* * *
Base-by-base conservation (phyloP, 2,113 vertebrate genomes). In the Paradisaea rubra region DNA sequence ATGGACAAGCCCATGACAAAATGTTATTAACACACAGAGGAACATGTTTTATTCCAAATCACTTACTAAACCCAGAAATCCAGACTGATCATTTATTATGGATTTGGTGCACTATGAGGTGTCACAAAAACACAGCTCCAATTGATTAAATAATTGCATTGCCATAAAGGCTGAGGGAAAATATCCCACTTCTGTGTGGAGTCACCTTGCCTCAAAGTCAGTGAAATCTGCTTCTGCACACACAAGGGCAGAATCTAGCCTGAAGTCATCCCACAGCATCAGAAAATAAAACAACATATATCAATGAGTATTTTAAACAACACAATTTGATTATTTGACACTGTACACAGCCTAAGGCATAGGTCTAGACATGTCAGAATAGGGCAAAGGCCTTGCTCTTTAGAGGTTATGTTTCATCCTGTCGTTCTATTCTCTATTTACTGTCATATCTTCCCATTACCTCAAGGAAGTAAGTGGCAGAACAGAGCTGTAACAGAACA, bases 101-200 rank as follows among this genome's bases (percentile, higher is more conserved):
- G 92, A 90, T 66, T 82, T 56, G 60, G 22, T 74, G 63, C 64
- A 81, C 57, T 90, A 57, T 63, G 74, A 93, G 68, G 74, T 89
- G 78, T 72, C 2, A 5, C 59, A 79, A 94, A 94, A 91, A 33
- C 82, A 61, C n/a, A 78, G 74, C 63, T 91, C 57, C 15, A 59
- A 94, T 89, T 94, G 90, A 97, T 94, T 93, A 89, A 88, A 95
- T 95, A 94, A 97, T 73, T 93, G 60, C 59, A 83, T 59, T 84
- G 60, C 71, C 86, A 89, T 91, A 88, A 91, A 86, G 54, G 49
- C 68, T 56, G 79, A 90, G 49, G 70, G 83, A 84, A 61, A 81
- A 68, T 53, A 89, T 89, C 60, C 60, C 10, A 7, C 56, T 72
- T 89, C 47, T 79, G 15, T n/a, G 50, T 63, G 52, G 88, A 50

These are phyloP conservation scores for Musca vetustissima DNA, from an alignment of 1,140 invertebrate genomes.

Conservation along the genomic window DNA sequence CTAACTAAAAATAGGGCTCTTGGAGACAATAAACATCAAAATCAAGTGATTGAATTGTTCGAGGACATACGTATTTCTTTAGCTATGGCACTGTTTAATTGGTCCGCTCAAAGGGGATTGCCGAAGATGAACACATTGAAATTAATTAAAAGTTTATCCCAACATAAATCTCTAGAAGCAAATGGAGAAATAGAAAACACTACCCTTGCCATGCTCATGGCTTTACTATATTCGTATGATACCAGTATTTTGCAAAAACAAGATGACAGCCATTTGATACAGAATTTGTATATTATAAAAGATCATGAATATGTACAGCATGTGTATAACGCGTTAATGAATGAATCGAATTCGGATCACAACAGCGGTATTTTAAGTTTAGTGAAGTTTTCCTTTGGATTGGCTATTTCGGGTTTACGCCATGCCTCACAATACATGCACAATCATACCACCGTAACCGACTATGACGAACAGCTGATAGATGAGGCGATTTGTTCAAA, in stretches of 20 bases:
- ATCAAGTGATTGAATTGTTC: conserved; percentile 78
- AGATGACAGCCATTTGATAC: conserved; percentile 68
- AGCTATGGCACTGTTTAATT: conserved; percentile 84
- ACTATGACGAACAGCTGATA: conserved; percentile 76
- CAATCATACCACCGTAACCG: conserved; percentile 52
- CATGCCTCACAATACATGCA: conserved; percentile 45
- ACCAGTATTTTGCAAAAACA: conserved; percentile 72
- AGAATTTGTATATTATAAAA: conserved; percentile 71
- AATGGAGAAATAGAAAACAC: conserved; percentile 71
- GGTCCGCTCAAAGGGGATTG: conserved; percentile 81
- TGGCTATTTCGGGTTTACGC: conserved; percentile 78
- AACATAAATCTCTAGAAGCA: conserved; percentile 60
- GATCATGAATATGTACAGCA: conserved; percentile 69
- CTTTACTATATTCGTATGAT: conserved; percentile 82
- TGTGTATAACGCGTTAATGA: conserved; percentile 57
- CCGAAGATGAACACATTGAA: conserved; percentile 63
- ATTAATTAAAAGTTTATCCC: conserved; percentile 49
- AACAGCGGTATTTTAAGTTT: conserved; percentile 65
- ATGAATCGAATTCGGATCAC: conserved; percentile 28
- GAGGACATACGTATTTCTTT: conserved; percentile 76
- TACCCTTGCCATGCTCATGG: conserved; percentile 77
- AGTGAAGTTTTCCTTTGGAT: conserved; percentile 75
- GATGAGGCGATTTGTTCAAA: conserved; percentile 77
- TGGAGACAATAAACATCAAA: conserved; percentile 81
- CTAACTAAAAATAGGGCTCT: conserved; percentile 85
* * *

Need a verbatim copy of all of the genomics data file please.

Base-by-base conservation (phyloP, 2,113 vertebrate genomes). In the Paradisaea rubra region DNA sequence ATGGACAAGCCCATGACAAAATGTTATTAACACACAGAGGAACATGTTTTATTCCAAATCACTTACTAAACCCAGAAATCCAGACTGATCATTTATTATGGATTTGGTGCACTATGAGGTGTCACAAAAACACAGCTCCAATTGATTAAATAATTGCATTGCCATAAAGGCTGAGGGAAAATATCCCACTTCTGTGTGGAGTCACCTTGCCTCAAAGTCAGTGAAATCTGCTTCTGCACACACAAGGGCAGAATCTAGCCTGAAGTCATCCCACAGCATCAGAAAATAAAACAACATATATCAATGAGTATTTTAAACAACACAATTTGATTATTTGACACTGTACACAGCCTAAGGCATAGGTCTAGACATGTCAGAATAGGGCAAAGGCCTTGCTCTTTAGAGGTTATGTTTCATCCTGTCGTTCTATTCTCTATTTACTGTCATATCTTCCCATTACCTCAAGGAAGTAAGTGGCAGAACAGAGCTGTAACAGAACA, bases 101-200 rank as follows among this genome's bases (percentile, higher is more conserved):
- G 92, A 90, T 66, T 82, T 56, G 60, G 22, T 74, G 63, C 64
- A 81, C 57, T 90, A 57, T 63, G 74, A 93, G 68, G 74, T 89
- G 78, T 72, C 2, A 5, C 59, A 79, A 94, A 94, A 91, A 33
- C 82, A 61, C n/a, A 78, G 74, C 63, T 91, C 57, C 15, A 59
- A 94, T 89, T 94, G 90, A 97, T 94, T 93, A 89, A 88, A 95
- T 95, A 94, A 97, T 73, T 93, G 60, C 59, A 83, T 59, T 84
- G 60, C 71, C 86, A 89, T 91, A 88, A 91, A 86, G 54, G 49
- C 68, T 56, G 79, A 90, G 49, G 70, G 83, A 84, A 61, A 81
- A 68, T 53, A 89, T 89, C 60, C 60, C 10, A 7, C 56, T 72
- T 89, C 47, T 79, G 15, T n/a, G 50, T 63, G 52, G 88, A 50

These are phyloP conservation scores for Musca vetustissima DNA, from an alignment of 1,140 invertebrate genomes.

Conservation along the genomic window DNA sequence CTAACTAAAAATAGGGCTCTTGGAGACAATAAACATCAAAATCAAGTGATTGAATTGTTCGAGGACATACGTATTTCTTTAGCTATGGCACTGTTTAATTGGTCCGCTCAAAGGGGATTGCCGAAGATGAACACATTGAAATTAATTAAAAGTTTATCCCAACATAAATCTCTAGAAGCAAATGGAGAAATAGAAAACACTACCCTTGCCATGCTCATGGCTTTACTATATTCGTATGATACCAGTATTTTGCAAAAACAAGATGACAGCCATTTGATACAGAATTTGTATATTATAAAAGATCATGAATATGTACAGCATGTGTATAACGCGTTAATGAATGAATCGAATTCGGATCACAACAGCGGTATTTTAAGTTTAGTGAAGTTTTCCTTTGGATTGGCTATTTCGGGTTTACGCCATGCCTCACAATACATGCACAATCATACCACCGTAACCGACTATGACGAACAGCTGATAGATGAGGCGATTTGTTCAAA, in stretches of 20 bases:
- ATCAAGTGATTGAATTGTTC: conserved; percentile 78
- AGATGACAGCCATTTGATAC: conserved; percentile 68
- AGCTATGGCACTGTTTAATT: conserved; percentile 84
- ACTATGACGAACAGCTGATA: conserved; percentile 76
- CAATCATACCACCGTAACCG: conserved; percentile 52
- CATGCCTCACAATACATGCA: conserved; percentile 45
- ACCAGTATTTTGCAAAAACA: conserved; percentile 72
- AGAATTTGTATATTATAAAA: conserved; percentile 71
- AATGGAGAAATAGAAAACAC: conserved; percentile 71
- GGTCCGCTCAAAGGGGATTG: conserved; percentile 81
- TGGCTATTTCGGGTTTACGC: conserved; percentile 78
- AACATAAATCTCTAGAAGCA: conserved; percentile 60
- GATCATGAATATGTACAGCA: conserved; percentile 69
- CTTTACTATATTCGTATGAT: conserved; percentile 82
- TGTGTATAACGCGTTAATGA: conserved; percentile 57
- CCGAAGATGAACACATTGAA: conserved; percentile 63
- ATTAATTAAAAGTTTATCCC: conserved; percentile 49
- AACAGCGGTATTTTAAGTTT: conserved; percentile 65
- ATGAATCGAATTCGGATCAC: conserved; percentile 28
- GAGGACATACGTATTTCTTT: conserved; percentile 76
- TACCCTTGCCATGCTCATGG: conserved; percentile 77
- AGTGAAGTTTTCCTTTGGAT: conserved; percentile 75
- GATGAGGCGATTTGTTCAAA: conserved; percentile 77
- TGGAGACAATAAACATCAAA: conserved; percentile 81
- CTAACTAAAAATAGGGCTCT: conserved; percentile 85